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Plotting

Visualising the planet

Spiderman provides a few different ways to visualise the resulting brightness distribution on the planet, below are some examples, after the planet has been specified with "spider_params"

The "plot_planet" method outputs the visible face of the planet at the specified time (t), using the same code that is used internally for calculating the model output. This can be a useful sanity check of what the model is doing.

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By default the plot will be in a standard white theme suitable for inclusion in papers or printouts, alternatively a snazzy black theme more suited to powerpoint presentations can be selected for all spiderman plots by setting the "theme" keyword to black:

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Note that to save figures like this, you will have to let matplotlib know that you want to to output the figure with a black background, e.g.

For brightness temperature based models like the Zhang model, you can also plot in temperature by setting "use_temp" to true

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To see the system in context, you can also output a "system plot" which shows the projected position of the planet to scale with the star. Again, this plot is constructed from the same code used internally for model calculation, so is a good way to check what's going on. Both plot_planet and plot_system can accept a phase instead of a time when the use_phase keyword is set to True

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"Quad_plot" gives you a quick way to see the projected appearence of the planet at primary and secondary eclipses, and at phase 0.25 and 0.75. It has the same theming options and is able to plot either flux or temperature.

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Sometimes you just want a straightforward global map - in spiderman this is generated by the "square_plot" command. This function does not use the typical spiderman segment scheme, and instead evaluates the brightness function on an evenly spaced grid in longitude and latitude. The number of grid points in the latitude and longitude direction are specified by nla and nlo keywords, respectively.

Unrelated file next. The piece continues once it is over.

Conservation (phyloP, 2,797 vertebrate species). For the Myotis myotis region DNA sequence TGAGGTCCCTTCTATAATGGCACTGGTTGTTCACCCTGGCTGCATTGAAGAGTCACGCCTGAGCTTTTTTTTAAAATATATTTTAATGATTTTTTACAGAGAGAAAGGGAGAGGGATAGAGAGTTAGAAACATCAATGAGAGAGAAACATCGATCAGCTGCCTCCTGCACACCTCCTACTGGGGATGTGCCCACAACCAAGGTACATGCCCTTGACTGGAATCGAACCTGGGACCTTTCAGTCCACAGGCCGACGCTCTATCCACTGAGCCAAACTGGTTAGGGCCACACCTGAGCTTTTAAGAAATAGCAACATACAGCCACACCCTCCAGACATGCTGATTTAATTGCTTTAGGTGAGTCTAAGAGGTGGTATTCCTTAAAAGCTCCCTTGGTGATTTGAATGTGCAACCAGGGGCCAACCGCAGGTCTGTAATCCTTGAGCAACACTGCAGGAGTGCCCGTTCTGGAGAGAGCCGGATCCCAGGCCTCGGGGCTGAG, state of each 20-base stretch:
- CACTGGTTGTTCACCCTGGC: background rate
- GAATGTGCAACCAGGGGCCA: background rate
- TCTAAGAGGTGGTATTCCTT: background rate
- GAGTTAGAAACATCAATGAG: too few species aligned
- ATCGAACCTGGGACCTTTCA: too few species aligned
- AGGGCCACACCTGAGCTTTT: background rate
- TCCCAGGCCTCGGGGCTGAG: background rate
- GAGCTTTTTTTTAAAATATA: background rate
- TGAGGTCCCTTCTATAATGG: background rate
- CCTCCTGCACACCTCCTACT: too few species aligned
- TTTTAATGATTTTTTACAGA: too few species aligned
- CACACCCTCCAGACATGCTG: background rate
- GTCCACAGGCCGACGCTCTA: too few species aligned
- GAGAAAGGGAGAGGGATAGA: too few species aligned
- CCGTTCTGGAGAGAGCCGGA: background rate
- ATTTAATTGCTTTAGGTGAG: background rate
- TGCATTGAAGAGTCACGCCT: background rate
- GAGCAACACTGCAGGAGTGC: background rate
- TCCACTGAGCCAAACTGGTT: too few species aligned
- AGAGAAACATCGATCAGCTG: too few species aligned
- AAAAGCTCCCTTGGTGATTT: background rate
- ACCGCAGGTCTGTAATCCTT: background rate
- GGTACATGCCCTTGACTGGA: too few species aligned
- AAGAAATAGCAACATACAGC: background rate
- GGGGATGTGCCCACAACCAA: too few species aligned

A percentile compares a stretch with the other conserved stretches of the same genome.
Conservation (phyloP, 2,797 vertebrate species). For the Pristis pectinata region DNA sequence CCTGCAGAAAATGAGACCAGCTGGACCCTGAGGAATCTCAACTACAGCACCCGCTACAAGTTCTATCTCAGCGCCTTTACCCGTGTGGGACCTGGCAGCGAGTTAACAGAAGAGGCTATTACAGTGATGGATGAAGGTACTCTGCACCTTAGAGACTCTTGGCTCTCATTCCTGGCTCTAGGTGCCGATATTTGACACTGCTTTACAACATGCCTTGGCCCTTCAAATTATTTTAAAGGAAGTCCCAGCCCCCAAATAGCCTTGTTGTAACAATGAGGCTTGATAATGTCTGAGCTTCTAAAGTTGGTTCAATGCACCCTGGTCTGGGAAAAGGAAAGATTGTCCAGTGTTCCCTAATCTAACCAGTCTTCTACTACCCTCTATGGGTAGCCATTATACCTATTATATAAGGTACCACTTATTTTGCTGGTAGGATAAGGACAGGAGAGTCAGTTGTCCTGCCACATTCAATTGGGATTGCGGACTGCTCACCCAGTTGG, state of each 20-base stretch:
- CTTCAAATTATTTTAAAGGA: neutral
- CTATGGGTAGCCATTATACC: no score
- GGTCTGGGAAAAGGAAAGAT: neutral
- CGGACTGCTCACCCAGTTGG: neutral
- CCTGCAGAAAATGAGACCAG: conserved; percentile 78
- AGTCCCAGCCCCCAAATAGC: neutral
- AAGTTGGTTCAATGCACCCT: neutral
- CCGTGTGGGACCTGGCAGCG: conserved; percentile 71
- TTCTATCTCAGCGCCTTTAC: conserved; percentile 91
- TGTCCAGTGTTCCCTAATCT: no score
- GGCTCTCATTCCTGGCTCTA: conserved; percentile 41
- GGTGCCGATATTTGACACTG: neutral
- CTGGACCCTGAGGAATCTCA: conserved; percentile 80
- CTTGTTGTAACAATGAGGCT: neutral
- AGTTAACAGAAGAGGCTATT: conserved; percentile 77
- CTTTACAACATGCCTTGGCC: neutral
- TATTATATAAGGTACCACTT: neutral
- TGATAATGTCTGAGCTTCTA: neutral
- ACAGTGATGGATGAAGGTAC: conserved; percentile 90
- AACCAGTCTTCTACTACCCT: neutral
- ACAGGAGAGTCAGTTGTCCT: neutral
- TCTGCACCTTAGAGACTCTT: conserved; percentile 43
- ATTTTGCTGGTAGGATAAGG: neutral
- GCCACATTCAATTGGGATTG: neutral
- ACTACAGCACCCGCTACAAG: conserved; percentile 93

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end

Generating a simple spectrum

Sometimes you don't want to bother with running a full orbital model, and just want a quick estimate of the eclipse depth of system. Spiderman has a couple of techniques to allow you to do this.

If all you want is the eclipsed depth, you can use the "eclipse_depth" method, like so:

import spiderman as sp
import numpy as np
import matplotlib.pyplot as plt

spider_params = sp.ModelParams(brightness_model='zhang')
spider_params.n_layers = 5

for this example we'll use a Zhang and Showman type model with 5 layers, next the relevent model parameters are entered -

spider_params.l1 = 1.1e-6       # The starting wavelength in meters
spider_params.l2 = 1.7e-6       # The ending wavelength in meters

spider_params.T_s = 4520
spider_params.rp = 0.159692

spider_params.xi = 0.1
spider_params.T_n = 1000
spider_params.delta_T = 1000

Note that if all you want is a simple eclipse depth, there's no need to enter the orbital parameters. Spiderman will assume a circular orbit and an inclination of 90 degrees unless you tell it otherwise. Now, you can call the eclipse_depth:

d = spider_params.eclipse_depth()
print(d)
>> 0.00045781826310942186

This method can be used to quickly generate an occultation spectrum of the depth as a function of wavelength, like so:

min_wvl = 1.1e-6
max_wvl = 1.7e-6
steps = 10
wvl_step = (max_wvl-min_wvl)/steps

for i in range(0,steps-1):
        spider_params.l1 = min_wvl + wvl_step*i
        spider_params.l2 = min_wvl + wvl_step*(i+1)

        mid_wvl = min_wvl + wvl_step*(i+0.5)
        d = spider_params.eclipse_depth()
        plt.plot(mid_wvl*1e6,d*1000,'ro')

plt.xlabel('Wavelength (microns)')
plt.ylabel('Eclipse depth (ppt)')
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Some caution must be used with this method, as it only returns the blocked light relative to the stellar brightness at the specified phase - so for an example, if you were to specify a grazing transit you would not recieve the total flux of the dayside.

If you do want the total flux of the planet from a specific phase, you can instead use the "phase_brightness" method. Using this method you can calulate the emission spectrum of the planet in physical units at the phase of your choosing, it is called in a similar way to eclipse_depth, but has an optional phase argument which can accept either a single phase value or a list. You can provide a planet radius to recieve the total band luminosity of the visible hemisphere in Watts, if this is not given then an average surface intensity will be returned.

mid_wvls = []
p1s = []
p2s = []
p3s = []
p4s = []

for i in range(0,steps-1):
        spider_params.l1 = min_wvl + wvl_step*i
        spider_params.l2 = min_wvl + wvl_step*(i+1)

        mid_wvl = min_wvl + wvl_step*(i+0.5)
        mid_wvls += [mid_wvl*1e6]

        p1, p2, p3, p4 = spider_params.phase_brightness([0.0,0.25,0.5,0.75],planet_radius=6.9911e7)

        p1s += [p1]
        p2s += [p2]
        p3s += [p3]
        p4s += [p4]

plt.plot(mid_wvls,p1s,'ro',label = '0')
plt.plot(mid_wvls,p2s,'bo',label = '0.25')
plt.plot(mid_wvls,p3s,'go',label = '0.5')
plt.plot(mid_wvls,p4s,'yo',label = '0.75')


plt.legend(title='Phase')
plt.xlabel('Wavelength (microns)')
plt.ylabel('Luminosity (W / sr)')
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Finally, you can use the total_luminosity method to return the total band luminosity of the planet in the model in Watts, a planet radius in meters is required:

spider_params.l1 = 1.1e-6
spider_params.l2 = 1.7e-6
lum = spider_params.total_luminosity(10*6.9911e7)
print(lum)
>> 7.03802421799e+20

end.